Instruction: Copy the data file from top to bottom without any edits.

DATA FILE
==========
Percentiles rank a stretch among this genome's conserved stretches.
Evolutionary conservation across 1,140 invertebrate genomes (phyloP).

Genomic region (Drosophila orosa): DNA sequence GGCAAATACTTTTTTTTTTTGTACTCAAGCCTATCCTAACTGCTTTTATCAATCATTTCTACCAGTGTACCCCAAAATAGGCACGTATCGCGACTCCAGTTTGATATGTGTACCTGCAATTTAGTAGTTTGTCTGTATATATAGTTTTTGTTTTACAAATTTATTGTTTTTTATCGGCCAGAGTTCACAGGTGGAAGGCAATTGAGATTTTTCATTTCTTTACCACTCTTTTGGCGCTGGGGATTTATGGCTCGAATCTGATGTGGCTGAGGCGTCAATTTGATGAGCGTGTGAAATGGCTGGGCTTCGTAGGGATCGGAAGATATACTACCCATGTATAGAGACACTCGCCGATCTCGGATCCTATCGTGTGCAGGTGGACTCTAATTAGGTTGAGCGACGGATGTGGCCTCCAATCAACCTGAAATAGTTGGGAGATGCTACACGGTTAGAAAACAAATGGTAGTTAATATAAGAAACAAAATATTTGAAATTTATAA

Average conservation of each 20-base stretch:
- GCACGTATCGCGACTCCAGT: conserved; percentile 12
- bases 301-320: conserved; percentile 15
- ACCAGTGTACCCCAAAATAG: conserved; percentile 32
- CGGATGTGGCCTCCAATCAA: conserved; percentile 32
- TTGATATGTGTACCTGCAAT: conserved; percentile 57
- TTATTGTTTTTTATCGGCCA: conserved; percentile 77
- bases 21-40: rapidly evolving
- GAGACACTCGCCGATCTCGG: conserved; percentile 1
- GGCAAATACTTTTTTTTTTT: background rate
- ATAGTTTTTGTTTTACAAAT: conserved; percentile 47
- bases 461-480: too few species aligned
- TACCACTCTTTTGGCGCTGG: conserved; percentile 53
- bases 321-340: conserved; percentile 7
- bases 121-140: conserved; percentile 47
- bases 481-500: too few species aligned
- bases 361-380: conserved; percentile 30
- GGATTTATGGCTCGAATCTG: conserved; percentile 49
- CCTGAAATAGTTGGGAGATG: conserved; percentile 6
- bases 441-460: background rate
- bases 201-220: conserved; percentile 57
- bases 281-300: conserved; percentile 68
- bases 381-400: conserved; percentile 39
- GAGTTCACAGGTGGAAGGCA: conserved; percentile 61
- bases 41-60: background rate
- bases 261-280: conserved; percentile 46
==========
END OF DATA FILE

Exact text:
Percentiles rank a stretch among this genome's conserved stretches.
Evolutionary conservation across 1,140 invertebrate genomes (phyloP).

Genomic region (Drosophila orosa): DNA sequence GGCAAATACTTTTTTTTTTTGTACTCAAGCCTATCCTAACTGCTTTTATCAATCATTTCTACCAGTGTACCCCAAAATAGGCACGTATCGCGACTCCAGTTTGATATGTGTACCTGCAATTTAGTAGTTTGTCTGTATATATAGTTTTTGTTTTACAAATTTATTGTTTTTTATCGGCCAGAGTTCACAGGTGGAAGGCAATTGAGATTTTTCATTTCTTTACCACTCTTTTGGCGCTGGGGATTTATGGCTCGAATCTGATGTGGCTGAGGCGTCAATTTGATGAGCGTGTGAAATGGCTGGGCTTCGTAGGGATCGGAAGATATACTACCCATGTATAGAGACACTCGCCGATCTCGGATCCTATCGTGTGCAGGTGGACTCTAATTAGGTTGAGCGACGGATGTGGCCTCCAATCAACCTGAAATAGTTGGGAGATGCTACACGGTTAGAAAACAAATGGTAGTTAATATAAGAAACAAAATATTTGAAATTTATAA

Average conservation of each 20-base stretch:
- GCACGTATCGCGACTCCAGT: conserved; percentile 12
- bases 301-320: conserved; percentile 15
- ACCAGTGTACCCCAAAATAG: conserved; percentile 32
- CGGATGTGGCCTCCAATCAA: conserved; percentile 32
- TTGATATGTGTACCTGCAAT: conserved; percentile 57
- TTATTGTTTTTTATCGGCCA: conserved; percentile 77
- bases 21-40: rapidly evolving
- GAGACACTCGCCGATCTCGG: conserved; percentile 1
- GGCAAATACTTTTTTTTTTT: background rate
- ATAGTTTTTGTTTTACAAAT: conserved; percentile 47
- bases 461-480: too few species aligned
- TACCACTCTTTTGGCGCTGG: conserved; percentile 53
- bases 321-340: conserved; percentile 7
- bases 121-140: conserved; percentile 47
- bases 481-500: too few species aligned
- bases 361-380: conserved; percentile 30
- GGATTTATGGCTCGAATCTG: conserved; percentile 49
- CCTGAAATAGTTGGGAGATG: conserved; percentile 6
- bases 441-460: background rate
- bases 201-220: conserved; percentile 57
- bases 281-300: conserved; percentile 68
- bases 381-400: conserved; percentile 39
- GAGTTCACAGGTGGAAGGCA: conserved; percentile 61
- bases 41-60: background rate
- bases 261-280: conserved; percentile 46